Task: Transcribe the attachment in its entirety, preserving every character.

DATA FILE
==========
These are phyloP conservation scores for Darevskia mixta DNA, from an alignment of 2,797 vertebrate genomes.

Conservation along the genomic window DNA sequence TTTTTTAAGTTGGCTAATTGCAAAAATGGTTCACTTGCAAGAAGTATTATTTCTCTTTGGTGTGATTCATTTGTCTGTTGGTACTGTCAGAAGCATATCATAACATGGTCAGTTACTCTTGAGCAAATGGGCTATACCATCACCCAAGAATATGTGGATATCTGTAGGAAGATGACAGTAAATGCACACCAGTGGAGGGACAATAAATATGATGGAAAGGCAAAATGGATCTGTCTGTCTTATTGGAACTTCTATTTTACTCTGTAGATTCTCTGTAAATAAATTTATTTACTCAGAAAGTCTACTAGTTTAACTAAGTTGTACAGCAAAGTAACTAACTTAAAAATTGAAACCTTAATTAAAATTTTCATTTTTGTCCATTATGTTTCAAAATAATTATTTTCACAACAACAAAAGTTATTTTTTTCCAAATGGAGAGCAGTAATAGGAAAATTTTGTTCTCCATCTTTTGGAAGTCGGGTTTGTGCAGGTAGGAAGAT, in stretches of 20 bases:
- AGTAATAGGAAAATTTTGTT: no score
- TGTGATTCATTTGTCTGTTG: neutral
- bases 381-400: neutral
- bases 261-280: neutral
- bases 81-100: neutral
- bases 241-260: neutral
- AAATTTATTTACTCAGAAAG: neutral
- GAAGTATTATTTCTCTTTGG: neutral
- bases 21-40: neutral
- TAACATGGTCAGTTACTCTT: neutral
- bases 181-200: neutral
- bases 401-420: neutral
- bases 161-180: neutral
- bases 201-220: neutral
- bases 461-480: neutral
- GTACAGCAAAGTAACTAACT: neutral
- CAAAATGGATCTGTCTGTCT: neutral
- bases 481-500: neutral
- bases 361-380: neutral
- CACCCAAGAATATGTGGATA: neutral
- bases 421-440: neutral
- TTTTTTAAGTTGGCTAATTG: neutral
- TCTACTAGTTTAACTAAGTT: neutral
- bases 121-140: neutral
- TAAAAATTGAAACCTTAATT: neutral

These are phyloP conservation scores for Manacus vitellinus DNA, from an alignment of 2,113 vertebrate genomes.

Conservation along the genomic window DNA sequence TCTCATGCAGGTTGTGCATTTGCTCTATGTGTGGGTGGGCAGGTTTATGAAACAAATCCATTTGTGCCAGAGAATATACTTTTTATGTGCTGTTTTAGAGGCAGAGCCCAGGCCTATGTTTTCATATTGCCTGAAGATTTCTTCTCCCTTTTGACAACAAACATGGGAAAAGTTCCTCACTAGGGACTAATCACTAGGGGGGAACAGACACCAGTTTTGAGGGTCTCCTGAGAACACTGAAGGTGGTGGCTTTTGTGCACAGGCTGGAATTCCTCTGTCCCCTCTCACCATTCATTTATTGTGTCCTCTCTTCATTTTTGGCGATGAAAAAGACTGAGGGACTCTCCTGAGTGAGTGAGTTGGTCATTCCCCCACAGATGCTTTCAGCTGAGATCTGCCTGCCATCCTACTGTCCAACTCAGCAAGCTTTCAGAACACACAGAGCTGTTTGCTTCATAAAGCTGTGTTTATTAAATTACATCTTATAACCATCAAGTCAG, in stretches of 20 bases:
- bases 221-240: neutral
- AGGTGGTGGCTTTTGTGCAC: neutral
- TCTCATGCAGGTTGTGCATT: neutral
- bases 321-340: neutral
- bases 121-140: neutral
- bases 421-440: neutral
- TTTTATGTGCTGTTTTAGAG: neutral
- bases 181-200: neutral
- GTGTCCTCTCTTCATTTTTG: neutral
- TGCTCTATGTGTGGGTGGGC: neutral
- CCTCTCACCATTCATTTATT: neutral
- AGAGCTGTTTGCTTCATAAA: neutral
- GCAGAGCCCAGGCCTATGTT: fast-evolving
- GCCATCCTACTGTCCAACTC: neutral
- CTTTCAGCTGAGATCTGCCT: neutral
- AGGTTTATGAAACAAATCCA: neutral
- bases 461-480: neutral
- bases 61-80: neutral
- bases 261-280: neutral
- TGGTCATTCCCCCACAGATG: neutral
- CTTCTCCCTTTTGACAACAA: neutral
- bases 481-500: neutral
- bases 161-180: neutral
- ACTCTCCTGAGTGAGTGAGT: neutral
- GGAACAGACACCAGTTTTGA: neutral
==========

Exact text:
These are phyloP conservation scores for Darevskia mixta DNA, from an alignment of 2,797 vertebrate genomes.

Conservation along the genomic window DNA sequence TTTTTTAAGTTGGCTAATTGCAAAAATGGTTCACTTGCAAGAAGTATTATTTCTCTTTGGTGTGATTCATTTGTCTGTTGGTACTGTCAGAAGCATATCATAACATGGTCAGTTACTCTTGAGCAAATGGGCTATACCATCACCCAAGAATATGTGGATATCTGTAGGAAGATGACAGTAAATGCACACCAGTGGAGGGACAATAAATATGATGGAAAGGCAAAATGGATCTGTCTGTCTTATTGGAACTTCTATTTTACTCTGTAGATTCTCTGTAAATAAATTTATTTACTCAGAAAGTCTACTAGTTTAACTAAGTTGTACAGCAAAGTAACTAACTTAAAAATTGAAACCTTAATTAAAATTTTCATTTTTGTCCATTATGTTTCAAAATAATTATTTTCACAACAACAAAAGTTATTTTTTTCCAAATGGAGAGCAGTAATAGGAAAATTTTGTTCTCCATCTTTTGGAAGTCGGGTTTGTGCAGGTAGGAAGAT, in stretches of 20 bases:
- AGTAATAGGAAAATTTTGTT: no score
- TGTGATTCATTTGTCTGTTG: neutral
- bases 381-400: neutral
- bases 261-280: neutral
- bases 81-100: neutral
- bases 241-260: neutral
- AAATTTATTTACTCAGAAAG: neutral
- GAAGTATTATTTCTCTTTGG: neutral
- bases 21-40: neutral
- TAACATGGTCAGTTACTCTT: neutral
- bases 181-200: neutral
- bases 401-420: neutral
- bases 161-180: neutral
- bases 201-220: neutral
- bases 461-480: neutral
- GTACAGCAAAGTAACTAACT: neutral
- CAAAATGGATCTGTCTGTCT: neutral
- bases 481-500: neutral
- bases 361-380: neutral
- CACCCAAGAATATGTGGATA: neutral
- bases 421-440: neutral
- TTTTTTAAGTTGGCTAATTG: neutral
- TCTACTAGTTTAACTAAGTT: neutral
- bases 121-140: neutral
- TAAAAATTGAAACCTTAATT: neutral

These are phyloP conservation scores for Manacus vitellinus DNA, from an alignment of 2,113 vertebrate genomes.

Conservation along the genomic window DNA sequence TCTCATGCAGGTTGTGCATTTGCTCTATGTGTGGGTGGGCAGGTTTATGAAACAAATCCATTTGTGCCAGAGAATATACTTTTTATGTGCTGTTTTAGAGGCAGAGCCCAGGCCTATGTTTTCATATTGCCTGAAGATTTCTTCTCCCTTTTGACAACAAACATGGGAAAAGTTCCTCACTAGGGACTAATCACTAGGGGGGAACAGACACCAGTTTTGAGGGTCTCCTGAGAACACTGAAGGTGGTGGCTTTTGTGCACAGGCTGGAATTCCTCTGTCCCCTCTCACCATTCATTTATTGTGTCCTCTCTTCATTTTTGGCGATGAAAAAGACTGAGGGACTCTCCTGAGTGAGTGAGTTGGTCATTCCCCCACAGATGCTTTCAGCTGAGATCTGCCTGCCATCCTACTGTCCAACTCAGCAAGCTTTCAGAACACACAGAGCTGTTTGCTTCATAAAGCTGTGTTTATTAAATTACATCTTATAACCATCAAGTCAG, in stretches of 20 bases:
- bases 221-240: neutral
- AGGTGGTGGCTTTTGTGCAC: neutral
- TCTCATGCAGGTTGTGCATT: neutral
- bases 321-340: neutral
- bases 121-140: neutral
- bases 421-440: neutral
- TTTTATGTGCTGTTTTAGAG: neutral
- bases 181-200: neutral
- GTGTCCTCTCTTCATTTTTG: neutral
- TGCTCTATGTGTGGGTGGGC: neutral
- CCTCTCACCATTCATTTATT: neutral
- AGAGCTGTTTGCTTCATAAA: neutral
- GCAGAGCCCAGGCCTATGTT: fast-evolving
- GCCATCCTACTGTCCAACTC: neutral
- CTTTCAGCTGAGATCTGCCT: neutral
- AGGTTTATGAAACAAATCCA: neutral
- bases 461-480: neutral
- bases 61-80: neutral
- bases 261-280: neutral
- TGGTCATTCCCCCACAGATG: neutral
- CTTCTCCCTTTTGACAACAA: neutral
- bases 481-500: neutral
- bases 161-180: neutral
- ACTCTCCTGAGTGAGTGAGT: neutral
- GGAACAGACACCAGTTTTGA: neutral